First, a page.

Final Verdict

No need for a section on What I Didn’t Like for this title. With excellent character development, a gripping narrative with twists and turns in every chapter, and ties to important social issues like abuse of social media and teen bullying, this debut thriller has it all.
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on January 3, 2016
This book is a rather fast paced read, partially due to its innovative presentation style using Facebook and text message outtakes as some of its chapters. My usual approach to a book is to jump right into the content without examining the cover, copyright page, or content page. I did the same with this book and quickly became lost. Readers should look at the content page and note that 1) each chapter has a character or source name and 2) each chapter has a date. I got to the second Amelia posting, entry six, before admitting to myself that I was losing the timeline big picture. I then went back to the content pages to establish a base understanding of relationship.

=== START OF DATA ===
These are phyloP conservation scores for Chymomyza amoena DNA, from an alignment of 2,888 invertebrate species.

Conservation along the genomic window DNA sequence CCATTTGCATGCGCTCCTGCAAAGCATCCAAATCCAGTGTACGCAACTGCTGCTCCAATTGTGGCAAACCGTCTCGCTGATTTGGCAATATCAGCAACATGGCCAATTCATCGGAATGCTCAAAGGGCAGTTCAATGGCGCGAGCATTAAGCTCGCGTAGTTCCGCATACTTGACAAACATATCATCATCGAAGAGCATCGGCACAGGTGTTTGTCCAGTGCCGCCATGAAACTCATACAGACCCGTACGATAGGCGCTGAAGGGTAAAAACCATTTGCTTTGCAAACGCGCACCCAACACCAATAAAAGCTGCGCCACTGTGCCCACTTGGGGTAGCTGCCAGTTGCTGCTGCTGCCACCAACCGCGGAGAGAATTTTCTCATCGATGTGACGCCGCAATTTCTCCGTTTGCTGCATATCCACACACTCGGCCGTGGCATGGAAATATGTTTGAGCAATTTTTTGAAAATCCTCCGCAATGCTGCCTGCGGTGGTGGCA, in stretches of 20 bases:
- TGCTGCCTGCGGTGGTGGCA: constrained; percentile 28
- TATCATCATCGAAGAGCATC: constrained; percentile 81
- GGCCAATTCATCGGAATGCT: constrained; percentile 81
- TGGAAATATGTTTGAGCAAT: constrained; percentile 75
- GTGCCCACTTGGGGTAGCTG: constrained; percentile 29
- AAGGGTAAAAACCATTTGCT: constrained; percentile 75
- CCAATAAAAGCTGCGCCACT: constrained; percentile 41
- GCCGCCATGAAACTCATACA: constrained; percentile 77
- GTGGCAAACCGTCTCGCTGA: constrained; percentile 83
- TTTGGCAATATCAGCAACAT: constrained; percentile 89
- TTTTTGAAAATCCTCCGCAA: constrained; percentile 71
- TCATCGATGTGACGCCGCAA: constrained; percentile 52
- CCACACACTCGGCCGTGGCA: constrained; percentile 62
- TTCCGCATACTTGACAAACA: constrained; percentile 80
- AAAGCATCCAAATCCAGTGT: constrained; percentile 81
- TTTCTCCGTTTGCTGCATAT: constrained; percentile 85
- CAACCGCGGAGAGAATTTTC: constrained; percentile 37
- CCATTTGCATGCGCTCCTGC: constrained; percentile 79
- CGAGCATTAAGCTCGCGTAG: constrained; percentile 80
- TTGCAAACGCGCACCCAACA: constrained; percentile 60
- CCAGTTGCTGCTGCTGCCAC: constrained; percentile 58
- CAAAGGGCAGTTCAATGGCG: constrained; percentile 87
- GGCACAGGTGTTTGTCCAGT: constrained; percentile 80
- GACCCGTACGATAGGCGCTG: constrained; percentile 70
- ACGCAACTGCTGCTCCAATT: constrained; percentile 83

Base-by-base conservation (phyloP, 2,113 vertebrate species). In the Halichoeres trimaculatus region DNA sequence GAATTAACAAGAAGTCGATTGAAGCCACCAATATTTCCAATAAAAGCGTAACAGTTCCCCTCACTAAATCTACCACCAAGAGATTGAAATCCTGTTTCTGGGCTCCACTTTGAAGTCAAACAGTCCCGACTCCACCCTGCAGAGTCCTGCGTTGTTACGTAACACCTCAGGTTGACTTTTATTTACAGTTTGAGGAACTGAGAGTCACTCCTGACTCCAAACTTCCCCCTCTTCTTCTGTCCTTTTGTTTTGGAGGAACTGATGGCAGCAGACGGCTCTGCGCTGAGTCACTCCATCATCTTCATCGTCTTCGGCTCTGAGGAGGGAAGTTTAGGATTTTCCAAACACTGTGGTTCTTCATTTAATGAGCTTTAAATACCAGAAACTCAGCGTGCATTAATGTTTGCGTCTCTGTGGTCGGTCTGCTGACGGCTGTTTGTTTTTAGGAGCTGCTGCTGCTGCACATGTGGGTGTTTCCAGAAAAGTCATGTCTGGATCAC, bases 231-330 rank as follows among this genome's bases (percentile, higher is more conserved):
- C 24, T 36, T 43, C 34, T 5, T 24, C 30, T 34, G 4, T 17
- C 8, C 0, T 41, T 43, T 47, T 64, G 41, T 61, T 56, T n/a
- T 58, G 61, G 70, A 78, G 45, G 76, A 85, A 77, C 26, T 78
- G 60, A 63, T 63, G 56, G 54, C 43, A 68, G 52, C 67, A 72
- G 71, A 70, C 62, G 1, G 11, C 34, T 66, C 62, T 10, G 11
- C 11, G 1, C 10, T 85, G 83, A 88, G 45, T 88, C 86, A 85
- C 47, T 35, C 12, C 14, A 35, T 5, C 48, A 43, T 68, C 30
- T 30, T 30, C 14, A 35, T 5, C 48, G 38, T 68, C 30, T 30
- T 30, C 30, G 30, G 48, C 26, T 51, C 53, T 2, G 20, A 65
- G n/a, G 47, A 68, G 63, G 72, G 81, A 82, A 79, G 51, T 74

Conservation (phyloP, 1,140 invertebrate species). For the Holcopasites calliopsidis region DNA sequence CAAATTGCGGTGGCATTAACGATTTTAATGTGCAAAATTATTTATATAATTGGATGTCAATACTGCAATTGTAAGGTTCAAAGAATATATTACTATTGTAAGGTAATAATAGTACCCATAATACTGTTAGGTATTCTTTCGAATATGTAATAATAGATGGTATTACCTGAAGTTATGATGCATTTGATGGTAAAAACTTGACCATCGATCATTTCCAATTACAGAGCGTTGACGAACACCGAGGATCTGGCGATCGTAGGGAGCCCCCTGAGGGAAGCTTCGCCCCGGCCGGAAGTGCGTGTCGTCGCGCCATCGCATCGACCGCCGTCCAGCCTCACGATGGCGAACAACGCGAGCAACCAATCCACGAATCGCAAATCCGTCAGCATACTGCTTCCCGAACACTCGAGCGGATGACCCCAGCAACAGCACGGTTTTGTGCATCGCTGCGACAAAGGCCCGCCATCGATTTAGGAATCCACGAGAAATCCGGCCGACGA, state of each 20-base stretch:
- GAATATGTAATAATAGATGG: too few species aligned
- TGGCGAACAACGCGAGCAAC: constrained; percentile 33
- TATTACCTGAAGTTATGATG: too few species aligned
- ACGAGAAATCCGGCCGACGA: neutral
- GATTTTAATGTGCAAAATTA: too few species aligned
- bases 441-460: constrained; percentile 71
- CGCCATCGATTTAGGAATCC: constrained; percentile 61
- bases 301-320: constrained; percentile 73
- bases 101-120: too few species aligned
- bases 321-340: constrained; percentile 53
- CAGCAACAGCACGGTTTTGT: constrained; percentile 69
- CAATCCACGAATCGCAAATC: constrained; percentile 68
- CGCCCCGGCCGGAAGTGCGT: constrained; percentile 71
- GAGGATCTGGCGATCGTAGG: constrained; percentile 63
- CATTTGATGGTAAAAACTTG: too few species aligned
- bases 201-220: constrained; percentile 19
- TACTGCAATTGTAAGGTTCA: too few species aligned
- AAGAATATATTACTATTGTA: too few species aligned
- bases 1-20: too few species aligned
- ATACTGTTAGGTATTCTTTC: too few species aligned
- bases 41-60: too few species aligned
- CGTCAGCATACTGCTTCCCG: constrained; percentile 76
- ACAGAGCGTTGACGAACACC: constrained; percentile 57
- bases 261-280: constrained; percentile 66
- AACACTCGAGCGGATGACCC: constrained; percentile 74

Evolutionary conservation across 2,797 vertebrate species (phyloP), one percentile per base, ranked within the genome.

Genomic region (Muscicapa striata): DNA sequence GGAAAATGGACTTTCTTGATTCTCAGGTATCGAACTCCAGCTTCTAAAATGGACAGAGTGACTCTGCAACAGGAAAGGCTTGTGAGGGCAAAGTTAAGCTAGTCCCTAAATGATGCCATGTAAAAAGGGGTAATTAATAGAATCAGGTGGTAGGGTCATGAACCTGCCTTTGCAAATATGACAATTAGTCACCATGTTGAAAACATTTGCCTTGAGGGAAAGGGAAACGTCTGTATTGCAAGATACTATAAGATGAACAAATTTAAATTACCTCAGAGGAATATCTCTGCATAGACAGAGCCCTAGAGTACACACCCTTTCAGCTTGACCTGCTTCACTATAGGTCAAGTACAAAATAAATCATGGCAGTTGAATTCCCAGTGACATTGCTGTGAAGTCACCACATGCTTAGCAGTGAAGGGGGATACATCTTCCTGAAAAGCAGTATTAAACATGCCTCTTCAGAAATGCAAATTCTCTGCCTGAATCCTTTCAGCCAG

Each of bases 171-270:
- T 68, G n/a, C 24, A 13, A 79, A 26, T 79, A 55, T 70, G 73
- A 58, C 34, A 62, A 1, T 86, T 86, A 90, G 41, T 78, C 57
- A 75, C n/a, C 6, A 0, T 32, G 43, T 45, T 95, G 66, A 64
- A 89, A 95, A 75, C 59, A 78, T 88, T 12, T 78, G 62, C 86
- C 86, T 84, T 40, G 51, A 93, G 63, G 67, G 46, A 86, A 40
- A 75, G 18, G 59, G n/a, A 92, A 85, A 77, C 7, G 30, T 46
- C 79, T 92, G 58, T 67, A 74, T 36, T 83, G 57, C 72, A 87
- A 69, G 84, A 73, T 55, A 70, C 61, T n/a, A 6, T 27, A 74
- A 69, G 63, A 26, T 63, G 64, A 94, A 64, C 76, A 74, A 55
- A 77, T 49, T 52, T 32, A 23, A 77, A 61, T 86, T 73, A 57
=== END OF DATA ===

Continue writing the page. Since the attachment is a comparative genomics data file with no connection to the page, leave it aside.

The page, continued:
Amelia was never a “normal” schoolgirl. She was happy not to join any cliques, happy to hang out exclusively with her best friend Sylvia. The two establish their own self perception of superiority to the reigning school popularity class system, until Amelia is seduced into joining a rather toxic social group that seems to delight in humiliating others. Sylvia remains unaware of Amelia’s initiation activities.